LGBT-U Apprentice Q&A: Lola Olateju in Chicago, Illinois

By Adam Polaski • February 1, 2016 • 3:58 pm

Last year, Freedom for All Americans launched a new program designed to strengthen the movement to win non-discrimination protections for all LGBT Americans: LGBT University, an ambitious training and development program for the next wave of campaign leaders. The first cohort, comprised of 16 apprentices from all across the country, is nearly halfway through the year-long training, which convened for the first time last fall in Phoenix, Arizona for training sessions and informational overviews about every facet of running public education and political campaigns – from fundraising to field to communications to strategy.

Applications for the second cohort of LGBT University are now open until February 7, 2016. Learn more here. 

One of the LGBT-U apprentices in the first cohort was Lola Olateju, who works in marketing and communications strategy and is based in Chicago, although she is originally from the Twin Cities in Minnesota. We spoke with Lola about what drew her to LGBT University, how her experiences led her to seek additional training, and what she’s learning from the non-discrimination-focused training modules.


What about the LGBT University program encouraged you to apply?

Well, I didn’t really have any political background – so what I knew about politics was sort of wrapped up in episodes of The West Wing. I mean, I participated in my civic responsibilities and firmly believed in all of them – it’s been a priority of mine for many years. But I didn’t have any formal understanding. I believe in using whatever platform you have available to you for sharing your political beliefs – and often I would engage in these conversations and I’d struggle with expressing more than my emotional reaction. So when I read about LGBT University and saw all of the trainers and all of the skills-focused informational sessions that made up the program, I felt that maybe it would help me move past the emotional aspects and help me develop some more substantive understanding of these issues I care about.

Why do you support LGBT-inclusive non-discrimination protections nationwide?

I guess for me, I don’t understand why people don’t believe in non-discrimination.

Our country has been such a melting pot, with everyone’s different ideals and experiences welcome. That’s what America is really all about, right? I struggle with answering this question because non-discrimination – treating other people the way you’d like to be treated – and protecting all people equally just seems like a no-brainer.

Non-discrimination – treating other people the way you’d like to be treated – and protecting all people equally just seems like a no-brainer. -Lola Olateju

I come from a very religious background, and from a very conservative household. But my understanding of faith was that we should love all people and that each person should have the equal right to feel safe and happy.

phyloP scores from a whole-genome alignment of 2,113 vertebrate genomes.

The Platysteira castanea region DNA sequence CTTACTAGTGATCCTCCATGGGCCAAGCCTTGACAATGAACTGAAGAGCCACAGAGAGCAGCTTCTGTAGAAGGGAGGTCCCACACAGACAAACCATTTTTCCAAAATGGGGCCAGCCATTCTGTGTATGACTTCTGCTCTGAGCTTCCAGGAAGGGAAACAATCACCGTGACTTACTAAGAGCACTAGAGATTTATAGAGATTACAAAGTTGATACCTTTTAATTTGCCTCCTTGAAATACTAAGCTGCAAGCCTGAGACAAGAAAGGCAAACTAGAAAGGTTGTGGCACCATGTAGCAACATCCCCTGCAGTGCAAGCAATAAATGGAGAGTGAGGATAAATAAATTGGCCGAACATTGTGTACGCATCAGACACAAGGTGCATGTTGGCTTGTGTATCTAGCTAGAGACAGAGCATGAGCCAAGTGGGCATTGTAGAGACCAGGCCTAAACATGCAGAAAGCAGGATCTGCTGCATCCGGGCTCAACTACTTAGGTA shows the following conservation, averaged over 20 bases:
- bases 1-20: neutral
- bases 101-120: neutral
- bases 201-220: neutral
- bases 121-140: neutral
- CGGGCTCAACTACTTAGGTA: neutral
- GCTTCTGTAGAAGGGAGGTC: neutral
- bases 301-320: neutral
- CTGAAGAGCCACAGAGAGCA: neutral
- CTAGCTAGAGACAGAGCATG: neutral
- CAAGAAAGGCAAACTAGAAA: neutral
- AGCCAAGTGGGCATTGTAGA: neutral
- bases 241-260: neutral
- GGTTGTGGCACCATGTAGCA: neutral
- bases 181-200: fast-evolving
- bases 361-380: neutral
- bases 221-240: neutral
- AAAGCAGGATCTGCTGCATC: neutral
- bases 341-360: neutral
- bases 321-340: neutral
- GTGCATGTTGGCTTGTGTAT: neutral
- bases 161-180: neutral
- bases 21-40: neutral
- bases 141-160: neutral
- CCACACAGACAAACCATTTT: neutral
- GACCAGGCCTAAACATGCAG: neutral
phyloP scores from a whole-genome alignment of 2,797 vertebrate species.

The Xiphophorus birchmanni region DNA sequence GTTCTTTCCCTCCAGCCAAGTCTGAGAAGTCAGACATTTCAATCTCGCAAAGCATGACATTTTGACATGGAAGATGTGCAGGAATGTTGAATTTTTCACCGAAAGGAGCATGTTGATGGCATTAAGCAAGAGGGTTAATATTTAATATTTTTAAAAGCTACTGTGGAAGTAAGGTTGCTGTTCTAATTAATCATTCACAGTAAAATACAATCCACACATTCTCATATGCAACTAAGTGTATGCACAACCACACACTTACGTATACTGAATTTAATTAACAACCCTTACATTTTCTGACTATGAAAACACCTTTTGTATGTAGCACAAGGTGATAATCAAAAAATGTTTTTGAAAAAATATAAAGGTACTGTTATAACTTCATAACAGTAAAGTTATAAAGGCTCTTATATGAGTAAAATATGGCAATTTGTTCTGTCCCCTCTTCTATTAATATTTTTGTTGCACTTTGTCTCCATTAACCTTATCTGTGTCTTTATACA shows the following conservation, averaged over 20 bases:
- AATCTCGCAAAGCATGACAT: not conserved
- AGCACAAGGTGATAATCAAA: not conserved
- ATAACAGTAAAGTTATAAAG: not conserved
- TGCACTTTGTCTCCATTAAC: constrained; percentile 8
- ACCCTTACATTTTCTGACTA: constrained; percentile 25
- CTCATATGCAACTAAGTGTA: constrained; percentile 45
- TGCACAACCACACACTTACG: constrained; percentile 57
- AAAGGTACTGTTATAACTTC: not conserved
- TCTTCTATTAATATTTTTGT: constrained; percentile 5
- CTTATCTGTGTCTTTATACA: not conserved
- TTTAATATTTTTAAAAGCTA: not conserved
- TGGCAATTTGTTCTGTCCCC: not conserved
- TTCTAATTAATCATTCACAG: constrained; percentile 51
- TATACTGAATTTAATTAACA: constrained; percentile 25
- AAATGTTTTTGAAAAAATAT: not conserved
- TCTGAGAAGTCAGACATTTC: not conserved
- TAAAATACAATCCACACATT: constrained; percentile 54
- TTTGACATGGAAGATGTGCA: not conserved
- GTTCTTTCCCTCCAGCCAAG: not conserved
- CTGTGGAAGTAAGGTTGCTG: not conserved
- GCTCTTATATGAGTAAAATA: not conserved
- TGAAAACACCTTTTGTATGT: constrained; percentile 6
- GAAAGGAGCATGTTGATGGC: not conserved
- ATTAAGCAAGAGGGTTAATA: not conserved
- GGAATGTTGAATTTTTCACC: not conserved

When everyone believes in that and is committed to that, our country works better. When everyone’s job is safe, people work harder, and they bring more value to whatever they’re involved in.


How has your LGBT University experience been so far?

Hands down, LGBT-U is an amazing program. The first time my cohort met was at an informal gathering in Phoenix, and I was suddenly surrounded by a bunch of brand new people. I’ll have to say, the rapport and trust was built pretty immediately. Creating a really safe space for us to have honest, transparent conversations was important because some of us, like me, were coming to the table with more limited experiences about non-discrimination work.

During that week I saw how important it is to really have your message honed and get your facts down, with no questions asked. You can’t trip up on questions when you’re engaging with people who may not be allies – that’s when the conversation really goes nowhere.

Throughout LGBT-U, we just interacted with so many smart people who came and talked to us about the campaigns that they work on.

You’ve spoken about how your own identity as a black woman influenced your perspective and experience with LGBT University. How so?

I had no idea of the depth of history behind the gay and transgender movement – as a black woman, it was interesting to see the relationships between different communities and how they can work together to achieve change. The program really affirmed the importance of inclusivity and affirming all people. I personally appreciated learning about the many women of color who have led the conversation for LGBT rights, whether they are queer or allies.


At the close of the program, I also just had a deep existential moment when we were all expressing what we learned and took away from the program. I’ve lived so much in the “other”-ness, being hyper aware of who I am as a person of color in many contexts, and being surrounded by a lot of LGBT individuals, I felt a level of empathy for these people who are viewed, similarly, as different from others. It crystallized for me the idea that we share many of the same struggles, and there are so many shared experiences when it comes to discrimination.

Now that I’ve gone through this experience, I’m really hoping I will get a chance to work on a campaign soon. I’m really excited to take that leap, and I feel confident and ready to do so.

Click here to learn more about LGBT University – and apply for the second cohort here before February 7.

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